I think other than one cup of tea a day, I was drunk the entire week, it was really good. WrestleMania 30 was amazing, to actually go to one was so much fun. To be there when ‘Taker lost, everyone just went “What!?” – “That’s not the fini- oh it is.”

There were people near me that left after that, they didn’t stay for the main event they were so annoyed.

Did you feel that loss in the same way with Mick Foley, were you crestfallen?

It’s not real is it. No, the atmosphere was really odd. I like ‘Taker but with the whole Streak thing, it’s always been good because the matches are going to be good. I think I was more disappointed that it was Brock than anything else. But then, I think maybe it was a good thing because with Daniel Bryan winning, everyone went absolutely bat-shit crazy for it.

So doing that helped Daniel Bryan without a doubt.

Sabu was on Chris Jericho’s podcast recently, and when asked where were his favourite places to wrestle – he said Japan and Scotland. How was it taking on one of the people you looked up to?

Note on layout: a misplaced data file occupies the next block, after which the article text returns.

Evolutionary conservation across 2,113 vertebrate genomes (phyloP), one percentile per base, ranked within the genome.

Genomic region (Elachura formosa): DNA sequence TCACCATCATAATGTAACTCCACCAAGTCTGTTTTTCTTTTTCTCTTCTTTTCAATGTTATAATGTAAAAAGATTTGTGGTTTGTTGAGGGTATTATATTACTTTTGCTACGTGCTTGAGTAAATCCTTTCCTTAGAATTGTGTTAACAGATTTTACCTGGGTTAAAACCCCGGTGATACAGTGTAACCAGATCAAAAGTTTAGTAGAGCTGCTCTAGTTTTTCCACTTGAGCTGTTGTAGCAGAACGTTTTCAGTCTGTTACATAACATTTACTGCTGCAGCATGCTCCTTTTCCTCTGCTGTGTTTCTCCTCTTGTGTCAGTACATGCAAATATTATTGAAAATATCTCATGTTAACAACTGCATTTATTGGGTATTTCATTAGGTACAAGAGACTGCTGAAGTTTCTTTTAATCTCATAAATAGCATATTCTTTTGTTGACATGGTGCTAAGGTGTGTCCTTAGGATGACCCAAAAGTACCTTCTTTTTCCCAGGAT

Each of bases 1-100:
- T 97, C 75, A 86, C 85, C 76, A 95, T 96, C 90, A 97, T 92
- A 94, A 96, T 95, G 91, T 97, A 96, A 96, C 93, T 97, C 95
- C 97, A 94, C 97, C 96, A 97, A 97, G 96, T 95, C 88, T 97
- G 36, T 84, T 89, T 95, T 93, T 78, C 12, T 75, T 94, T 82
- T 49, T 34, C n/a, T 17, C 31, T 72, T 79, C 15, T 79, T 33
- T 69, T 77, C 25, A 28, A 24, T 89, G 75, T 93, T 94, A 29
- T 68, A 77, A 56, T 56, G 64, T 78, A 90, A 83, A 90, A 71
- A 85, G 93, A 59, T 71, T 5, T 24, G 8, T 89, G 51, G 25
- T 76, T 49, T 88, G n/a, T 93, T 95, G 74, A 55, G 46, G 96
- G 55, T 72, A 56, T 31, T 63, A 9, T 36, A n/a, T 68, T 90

It was really good, I loved it, absolutely loved it. I was bricking it, because he was one of the guys I grew up watching and was always one of my favourites back then when I was younger. To get the chance to actually wrestle him was fucking amazing. Nice guy, really enjoyed the match, really easy, tables, chairs, that sort of shit.

He wrestled with ICW a couple of times and really likes it up there. The crowds in Scotland, honestly they are really good. Really really good.

How was it turning on Jack Jester in front of the ICW crowd compared to turning on Jim in front of the PROGRESS crowd, who are also known for being very vocal and fun to work in front of?

I’d always wanted to be heel, for a long time, and the storyline with Jim, we planned for a couple of years. The whole storyline we had planned the start, we knew exactly what we wanted to do for the whole three years.

With Jester, I just prefer being a heel now. I wanted to turn. You get much more impact by beating up a friend. It’s the Shawn Michaels-Marty Jennetty thing, thrown through the barbershop window. If you turn on your friend and the fans, people can relate to that. Everyone’s been stabbed in the back by a friend before. It’s that sort of feeling. I like getting that reaction from the crowd. I just like being a cunt.